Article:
So what exactly is the Wacom Inkling? Many in our space are familiar with the Adapx pen which allows for capturing forms and other simple data inputs from special paper. The Inkling is sort of the right brain answer to the left brain Adapx. So what exactly does the Inkling do and why would I pay $199 for it?
Simply put, Wacom designed the Inkling to be a digitizer that works on any piece of paper. That’s a huge difference from the Adapx pen which requires their special paper with dots on it. This means the Wacom pen can be used like an “ordinary” pen. Draw what you want and there it is. This is great for designers, but it means that the Adapx pen and the Wacom Inkling are after two different markets. There is no OCR or other recognition software, it just captures what you write as lines (heck, these are vectors baby!).
The Wacom Inkling has a very nice travel case that contains everything you need to use the pen.
So what do you get with the Inkling?The case that the Inkling comes in does a great job of holding all the pieces together and charges the pen and receiver when plugged into a USB port using the included cable. The pen itself is a tad thinker than I’m used to which means that id doesn’t always feel quite right in my hand. But for GeoDesign type applications, it is probably going to work out fine (think of writing with a sharpie size pen). It takes regular ink refills which is great in that it isn’t going to cost you, but the thickness of the ink was greater than I’m normally used to. I suppose you could get different refills, but I didn’t test that out.
The Inkling Receiver clips on to any piece of paper.
The Inkling Receiver clips on to your paper and uses some sort of infrared connectivity to figure out where the pen is. You can see the infrared beam area at the bottom of the receiver in the picture above. Yes, this means that if you put your hand in front of that beam, the pen becomes lost. It quickly rediscovers it, but you’ll want to keep that in mind while drawing. The other important fact about the receiver is that it only works on paper 8.5×11 inches or smaller. That means you can’t clip it on to some huge ANSI E plot and start working, you have to make smaller plots to work with.
You clip the receiver to the top of the paper and start writing.
As you can see in the picture above, you clip the?receiver on the paper and just start working with it. The green light blinks as you draw showing that it is getting data from the pen. There are two buttons on the receiver, the left one is a power button, but the right one is much more interesting. It is a layer button. You can start drawing, click that button and then work on a new layer. These layers are compatible with Illustrator and Photoshop (more later).
Once you are done drawing, you unclip the receiver and plug it into a mini USB cable. The one included with the unit was short, so I used a longer cable that I had in a drawer. This shows up as a USB flash device and includes software that Wacom includes to download and convert the drawings.
The Sketch Manager could be the weakest link to the package.
The Sketch Manager is used to transfer the sketches off the receiver and into formats that you can use. Unlike the well hardware, the software feels like a bad Windows 95 application. It is confusing and menus options seem randomly tossed around where you least expect it. The sketch manager recognizes Adobe Illustrator and Photoshop and puts some export buttons at the top to make it easy to get sketches in to those applications. The problem with this is that you need Adobe installed to export to AI. You can’t save as these formats, it does some sort of OLE thing where the vectors just show up in the application.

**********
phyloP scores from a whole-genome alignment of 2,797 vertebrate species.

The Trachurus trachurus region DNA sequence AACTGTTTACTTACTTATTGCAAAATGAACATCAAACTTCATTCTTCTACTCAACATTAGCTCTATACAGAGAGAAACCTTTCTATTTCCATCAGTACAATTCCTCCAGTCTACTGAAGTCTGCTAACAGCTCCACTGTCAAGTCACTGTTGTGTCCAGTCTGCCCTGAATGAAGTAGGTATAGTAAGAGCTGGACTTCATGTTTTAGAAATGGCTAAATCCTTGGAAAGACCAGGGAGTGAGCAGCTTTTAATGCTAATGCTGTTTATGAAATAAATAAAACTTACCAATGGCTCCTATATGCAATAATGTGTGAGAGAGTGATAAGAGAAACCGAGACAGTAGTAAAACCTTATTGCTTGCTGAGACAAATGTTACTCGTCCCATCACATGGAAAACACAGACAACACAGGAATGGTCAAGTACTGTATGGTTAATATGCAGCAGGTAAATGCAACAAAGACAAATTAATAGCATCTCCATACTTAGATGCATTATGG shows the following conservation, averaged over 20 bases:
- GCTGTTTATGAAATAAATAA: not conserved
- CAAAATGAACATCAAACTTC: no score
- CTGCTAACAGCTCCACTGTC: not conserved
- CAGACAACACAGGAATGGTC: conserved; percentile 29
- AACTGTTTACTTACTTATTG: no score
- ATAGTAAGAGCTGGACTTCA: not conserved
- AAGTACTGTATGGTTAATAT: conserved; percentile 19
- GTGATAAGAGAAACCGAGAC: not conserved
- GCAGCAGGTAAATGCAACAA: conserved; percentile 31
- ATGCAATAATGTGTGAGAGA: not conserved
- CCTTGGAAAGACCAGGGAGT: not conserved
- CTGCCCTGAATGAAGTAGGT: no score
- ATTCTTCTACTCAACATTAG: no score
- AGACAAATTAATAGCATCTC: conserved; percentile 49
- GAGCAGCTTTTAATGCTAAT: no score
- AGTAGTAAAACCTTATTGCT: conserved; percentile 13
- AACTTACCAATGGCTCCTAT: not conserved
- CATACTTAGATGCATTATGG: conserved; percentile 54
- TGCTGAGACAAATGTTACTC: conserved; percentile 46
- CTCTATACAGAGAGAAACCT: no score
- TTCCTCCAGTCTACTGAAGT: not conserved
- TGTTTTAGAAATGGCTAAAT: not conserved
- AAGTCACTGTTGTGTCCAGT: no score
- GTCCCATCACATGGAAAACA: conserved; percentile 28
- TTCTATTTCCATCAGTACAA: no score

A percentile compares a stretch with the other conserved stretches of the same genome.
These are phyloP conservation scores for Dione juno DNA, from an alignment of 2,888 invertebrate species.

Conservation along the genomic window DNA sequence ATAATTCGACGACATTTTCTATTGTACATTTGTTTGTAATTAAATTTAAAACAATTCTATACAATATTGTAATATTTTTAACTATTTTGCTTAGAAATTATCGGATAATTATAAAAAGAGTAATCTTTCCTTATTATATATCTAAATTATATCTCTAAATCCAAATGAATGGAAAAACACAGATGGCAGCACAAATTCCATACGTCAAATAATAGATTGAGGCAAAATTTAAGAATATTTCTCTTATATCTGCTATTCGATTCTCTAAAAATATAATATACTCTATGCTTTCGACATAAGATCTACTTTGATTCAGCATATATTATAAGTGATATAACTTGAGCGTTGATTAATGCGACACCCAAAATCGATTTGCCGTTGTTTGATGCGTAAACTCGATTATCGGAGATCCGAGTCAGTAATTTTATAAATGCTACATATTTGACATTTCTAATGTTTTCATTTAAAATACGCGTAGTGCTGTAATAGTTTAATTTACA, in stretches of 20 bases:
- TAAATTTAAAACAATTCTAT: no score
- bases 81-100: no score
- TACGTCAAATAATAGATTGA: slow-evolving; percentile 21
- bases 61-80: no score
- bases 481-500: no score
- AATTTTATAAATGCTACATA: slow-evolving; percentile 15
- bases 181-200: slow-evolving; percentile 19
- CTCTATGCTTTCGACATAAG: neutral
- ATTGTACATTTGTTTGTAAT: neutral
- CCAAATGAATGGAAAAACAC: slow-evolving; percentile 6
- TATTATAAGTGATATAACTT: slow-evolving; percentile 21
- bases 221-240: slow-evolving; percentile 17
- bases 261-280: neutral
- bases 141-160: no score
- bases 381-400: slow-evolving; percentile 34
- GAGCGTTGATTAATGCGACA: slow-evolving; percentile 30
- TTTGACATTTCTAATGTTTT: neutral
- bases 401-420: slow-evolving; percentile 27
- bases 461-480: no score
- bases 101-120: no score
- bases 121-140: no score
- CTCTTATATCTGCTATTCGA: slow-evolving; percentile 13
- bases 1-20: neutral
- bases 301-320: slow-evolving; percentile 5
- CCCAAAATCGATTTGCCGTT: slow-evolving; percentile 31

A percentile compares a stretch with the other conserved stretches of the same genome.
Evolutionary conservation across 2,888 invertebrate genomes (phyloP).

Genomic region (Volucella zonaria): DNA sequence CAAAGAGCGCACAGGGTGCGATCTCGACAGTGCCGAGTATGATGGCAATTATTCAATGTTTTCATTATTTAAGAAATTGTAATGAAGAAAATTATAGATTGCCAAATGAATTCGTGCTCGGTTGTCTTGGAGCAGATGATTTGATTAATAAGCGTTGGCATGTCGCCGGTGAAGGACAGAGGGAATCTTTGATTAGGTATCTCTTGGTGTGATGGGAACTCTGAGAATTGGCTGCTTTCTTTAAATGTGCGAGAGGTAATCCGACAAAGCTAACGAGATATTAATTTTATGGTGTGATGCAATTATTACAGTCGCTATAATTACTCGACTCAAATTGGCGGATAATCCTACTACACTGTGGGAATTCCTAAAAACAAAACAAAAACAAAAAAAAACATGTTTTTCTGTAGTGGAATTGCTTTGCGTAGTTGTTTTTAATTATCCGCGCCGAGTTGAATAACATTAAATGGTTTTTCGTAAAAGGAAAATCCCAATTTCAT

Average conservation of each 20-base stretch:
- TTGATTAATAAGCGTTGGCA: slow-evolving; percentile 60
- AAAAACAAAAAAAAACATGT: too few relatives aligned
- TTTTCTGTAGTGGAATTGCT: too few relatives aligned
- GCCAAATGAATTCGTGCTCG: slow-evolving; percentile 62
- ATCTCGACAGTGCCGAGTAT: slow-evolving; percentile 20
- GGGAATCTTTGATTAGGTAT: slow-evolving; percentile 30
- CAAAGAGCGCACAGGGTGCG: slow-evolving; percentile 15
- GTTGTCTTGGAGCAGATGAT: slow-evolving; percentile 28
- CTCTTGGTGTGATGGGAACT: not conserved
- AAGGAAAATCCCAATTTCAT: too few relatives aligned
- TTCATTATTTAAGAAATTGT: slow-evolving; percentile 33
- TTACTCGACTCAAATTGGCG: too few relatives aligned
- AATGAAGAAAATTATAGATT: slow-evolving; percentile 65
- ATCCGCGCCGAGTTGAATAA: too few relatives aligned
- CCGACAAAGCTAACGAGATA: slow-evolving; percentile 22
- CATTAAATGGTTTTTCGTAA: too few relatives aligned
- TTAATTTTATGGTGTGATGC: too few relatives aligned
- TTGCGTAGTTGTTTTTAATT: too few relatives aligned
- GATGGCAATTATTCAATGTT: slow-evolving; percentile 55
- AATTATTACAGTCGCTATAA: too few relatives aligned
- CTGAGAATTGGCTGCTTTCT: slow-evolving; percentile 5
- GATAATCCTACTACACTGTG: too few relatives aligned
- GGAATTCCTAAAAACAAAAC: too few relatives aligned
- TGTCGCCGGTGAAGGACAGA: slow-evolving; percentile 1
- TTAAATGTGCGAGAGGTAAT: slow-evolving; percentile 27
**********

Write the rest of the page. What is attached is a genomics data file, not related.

You can see the layers in this sketch.
But don’t be too sad about true EPS/AI support missing. It does support SVG export (as well as PDF and the regular raster exports such as jpg/tiff) which means you can get those vectors out and into applications that use it. I was able to export out the sketch into SVG and then upload it to my personal WeoGeo Library where I could then work with it how ever I needed it. The SVG was able to be imported to Illustrator, ArcGIS Desktop and other applications that support SVG without issue. This means that you can make edits with your pen on paper and then bring those back into your digital tools for fine tuning.
So here are the export options, don’t look for Illustrator, Photoshop or Autodesk Sketchbook Pro
I’m no artist, but I have spent many times in the past 20 years marking up output from GIS systems using a pen on paper. From this perspective, I think the Wacom Inkling shines. Designers and planners love to sketch by hand and then expect others to convert that to digital maps. I can see putting and Inkling in all their hands so that I can just grab the SVG output and bring it into my software. There are limitations of course, you can’t use anything bigger than 8.5×11 inch paper, the pen is a tad large, the ink is not fine enough; but I was able to start working with the pen immediately and produce great results without any problems. The price of the pen is reasonable considering other options (including digitizer tablets) and since it takes ordinary ink refills, future costs should stay low.
I come from a design/planning background and I can’t tell you how much I would have loved to have a pen like this years ago. I’ve handed it to architects and planners and had them produce output that went right into projects with minimal editing. That really puts a smile on your face and produces great work that normally would have had to be digitized on-screen. I can totally see Wacom produce a line of Inkling products like they have with their Bamboo line. But for now, if you ever mark up maps or other documents and wish to get those lines into Adobe Illustrator or Esri ArcGIS, the Inkling is clearly the way to go.
Other reviews (including videos) of the Wacom Inking: